For its 37th year, Toronto opens with a big Hollywood action film, the sci-fi tale "Looper," starring Bruce Willis, Joseph Gordon-Levitt and Emily Blunt.

Festival co-director Cameron Bailey said "Looper" works on "both the action level and the ideas level," making it an ideal choice for festival audiences wanting something smart and entertaining. And with "Looper" hitting theaters Sept. 28, less than
See full article at Huffington Post »

2012 Toronto International Film Festival Unveils Galas & Special Presentations; Hyde Park On Hudson, To The Wonder, The Place Beyond The Pines, Byzantium On Lineup

Jayne Mansfield.s Car

Piers Handling, CEO and Director of Tiff, and Cameron Bailey, Artistic Director of the Toronto International Film Festival, made the first announcement of films to premiere at the 37th Toronto International Film Festival. Films announced include titles in the Galas and Special Presentations programmes. The announced films include 17 Galas and 45 Special Presentations, including 38 world premieres.

Toronto audiences will be the first to see the world premieres of films from directors Andrew Adamson, Ben Affleck, David Ayer, Maiken Baird, Noah Baumbach, J.A. Bayona, Stuart Blumberg, Josh Boone, Laurent Cantet, Sergio Castellitto, Stephen Chbosky, Lu Chuan, Derek Cianfrance, Nenad Cicin-Sain, Costa-Gavras, Ziad Doueiri, Liz Garbus, Dustin Hoffman, Rian Johnson, Neil Jordan, Baltasar Kormákur, Shola Lynch, Deepa Mehta, Roger Michell, Nishikawa Miwa, Ruba Nadda, Mike Newell, François Ozon, Sally Potter, Robert Pulcini & Shari Springer Berman, Eran Riklis, David O. Russell, Gauri Shinde, Ben Timlett & Bill Jones & Jeff Simpson, Tom Tykwer & Andy Wachowski & Lana Wachowski,
See full article at WeAreMovieGeeks.com »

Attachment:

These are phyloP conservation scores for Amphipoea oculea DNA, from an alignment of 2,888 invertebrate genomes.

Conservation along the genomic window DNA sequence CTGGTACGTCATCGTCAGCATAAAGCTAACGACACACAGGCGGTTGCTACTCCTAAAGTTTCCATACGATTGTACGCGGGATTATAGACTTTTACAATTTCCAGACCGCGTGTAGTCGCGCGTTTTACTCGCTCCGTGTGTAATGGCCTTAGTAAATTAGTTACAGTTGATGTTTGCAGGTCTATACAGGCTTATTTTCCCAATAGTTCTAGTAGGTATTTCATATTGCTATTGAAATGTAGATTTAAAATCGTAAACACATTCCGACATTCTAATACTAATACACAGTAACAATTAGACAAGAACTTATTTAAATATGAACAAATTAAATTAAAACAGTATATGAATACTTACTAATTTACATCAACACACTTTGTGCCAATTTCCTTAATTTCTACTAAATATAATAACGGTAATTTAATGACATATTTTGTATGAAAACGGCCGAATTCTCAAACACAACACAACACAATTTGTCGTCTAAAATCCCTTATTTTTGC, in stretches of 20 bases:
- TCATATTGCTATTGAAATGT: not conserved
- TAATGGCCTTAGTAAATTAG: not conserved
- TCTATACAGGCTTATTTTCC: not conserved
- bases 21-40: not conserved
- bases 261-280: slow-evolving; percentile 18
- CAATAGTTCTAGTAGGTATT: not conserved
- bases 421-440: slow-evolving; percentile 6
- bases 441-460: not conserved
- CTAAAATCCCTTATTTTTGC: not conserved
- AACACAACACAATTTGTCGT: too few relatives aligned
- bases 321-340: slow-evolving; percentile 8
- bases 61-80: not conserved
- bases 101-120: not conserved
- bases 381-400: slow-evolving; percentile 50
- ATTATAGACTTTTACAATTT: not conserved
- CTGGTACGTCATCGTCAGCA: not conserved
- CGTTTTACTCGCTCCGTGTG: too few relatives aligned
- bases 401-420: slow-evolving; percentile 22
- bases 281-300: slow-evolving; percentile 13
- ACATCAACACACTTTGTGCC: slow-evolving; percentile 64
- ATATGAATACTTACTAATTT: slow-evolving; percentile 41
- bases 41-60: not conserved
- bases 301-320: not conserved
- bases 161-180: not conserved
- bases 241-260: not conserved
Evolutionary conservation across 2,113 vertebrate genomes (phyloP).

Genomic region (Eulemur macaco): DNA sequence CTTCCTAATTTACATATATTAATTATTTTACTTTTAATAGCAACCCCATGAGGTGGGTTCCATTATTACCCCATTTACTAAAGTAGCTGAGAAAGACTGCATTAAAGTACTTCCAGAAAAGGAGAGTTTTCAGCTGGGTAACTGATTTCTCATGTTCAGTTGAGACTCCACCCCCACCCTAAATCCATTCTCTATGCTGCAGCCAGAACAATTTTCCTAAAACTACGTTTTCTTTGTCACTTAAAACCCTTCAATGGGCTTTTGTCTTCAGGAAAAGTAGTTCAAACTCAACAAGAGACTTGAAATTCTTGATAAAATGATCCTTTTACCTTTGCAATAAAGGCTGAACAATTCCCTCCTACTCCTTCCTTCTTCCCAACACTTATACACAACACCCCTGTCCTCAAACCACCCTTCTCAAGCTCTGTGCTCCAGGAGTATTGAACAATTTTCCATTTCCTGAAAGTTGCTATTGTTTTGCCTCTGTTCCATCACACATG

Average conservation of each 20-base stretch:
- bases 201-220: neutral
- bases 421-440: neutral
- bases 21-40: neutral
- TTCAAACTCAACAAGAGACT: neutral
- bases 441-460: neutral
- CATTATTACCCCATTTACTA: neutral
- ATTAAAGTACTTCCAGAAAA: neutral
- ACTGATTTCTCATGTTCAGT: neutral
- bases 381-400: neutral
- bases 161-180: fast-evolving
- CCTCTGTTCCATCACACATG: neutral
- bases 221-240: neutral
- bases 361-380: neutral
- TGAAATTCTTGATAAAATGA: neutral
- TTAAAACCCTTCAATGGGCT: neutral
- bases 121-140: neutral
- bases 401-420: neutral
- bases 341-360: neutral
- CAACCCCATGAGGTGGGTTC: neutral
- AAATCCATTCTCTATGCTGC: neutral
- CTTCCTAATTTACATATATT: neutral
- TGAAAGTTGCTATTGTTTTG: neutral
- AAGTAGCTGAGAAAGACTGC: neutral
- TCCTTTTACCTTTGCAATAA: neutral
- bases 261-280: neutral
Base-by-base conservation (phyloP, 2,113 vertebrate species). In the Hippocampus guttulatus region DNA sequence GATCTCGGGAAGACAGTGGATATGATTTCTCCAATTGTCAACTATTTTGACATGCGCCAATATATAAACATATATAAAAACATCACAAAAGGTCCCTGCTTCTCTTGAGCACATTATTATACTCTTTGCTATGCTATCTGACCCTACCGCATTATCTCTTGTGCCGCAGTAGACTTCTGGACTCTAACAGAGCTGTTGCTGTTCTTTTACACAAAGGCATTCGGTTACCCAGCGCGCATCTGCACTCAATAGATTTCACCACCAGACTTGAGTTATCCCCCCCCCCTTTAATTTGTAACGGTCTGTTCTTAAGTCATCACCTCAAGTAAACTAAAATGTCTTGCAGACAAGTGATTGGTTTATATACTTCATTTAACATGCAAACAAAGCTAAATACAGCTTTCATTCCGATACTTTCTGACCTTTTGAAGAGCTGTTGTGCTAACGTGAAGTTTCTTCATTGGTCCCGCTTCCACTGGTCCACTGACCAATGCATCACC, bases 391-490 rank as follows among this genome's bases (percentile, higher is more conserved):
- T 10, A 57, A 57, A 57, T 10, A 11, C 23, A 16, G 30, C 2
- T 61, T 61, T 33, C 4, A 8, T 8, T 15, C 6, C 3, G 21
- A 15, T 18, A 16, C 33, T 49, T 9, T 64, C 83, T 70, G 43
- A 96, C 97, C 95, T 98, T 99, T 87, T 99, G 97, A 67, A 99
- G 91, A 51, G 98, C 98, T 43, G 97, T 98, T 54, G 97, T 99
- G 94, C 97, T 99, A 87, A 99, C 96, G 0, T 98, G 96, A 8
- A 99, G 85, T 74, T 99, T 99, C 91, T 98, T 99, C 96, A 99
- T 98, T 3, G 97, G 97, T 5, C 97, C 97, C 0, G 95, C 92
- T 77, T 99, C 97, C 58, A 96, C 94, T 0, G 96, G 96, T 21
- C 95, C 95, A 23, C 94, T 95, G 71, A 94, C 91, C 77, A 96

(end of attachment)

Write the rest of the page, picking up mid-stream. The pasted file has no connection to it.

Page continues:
Toronto 2012 unveils full slate of Galas and Special Presentations

By Sean O’Connell

Hollywoodnews.com: Earlier, we brought you a snapshot glance at the first wave of programming announced for the 2012 Toronto International Film Festival. Shortly after, the fest released a thorough breakdown of the Galas and Special Presentations for this year’s event, which kicks off on Thursday, Sept. 6.

So far, 17 Galas and 45 Special Presentations have been announced, including 38 world premieres. Andrew Adamson, Ben Affleck, David Ayer, Maiken Baird, Noah Baumbach, J.A. Bayona, Stuart Blumberg, Josh Boone, Laurent Cantet, Sergio Castellitto, Stephen Chbosky, Lu Chuan, Derek Cianfrance, Nenad Cicin-Sain, Costa-Gavras, Ziad Doueiri, Liz Garbus, Dustin Hoffman, Rian Johnson, Neil Jordan, Baltasar Kormákur, Shola Lynch, Deepa Mehta, Roger Michell, Nishikawa Miwa, Ruba Nadda, Mike Newell, François Ozon, Sally Potter, Robert Pulcini & Shari Springer Berman, Eran Riklis, David O. Russell, Gauri Shinde, Ben Timlett & Bill Jones & Jeff Simpson, Tom Tykwer & Andy Wachowski & Lana Wachowski, Margarethe von Trotta, Joss Whedon and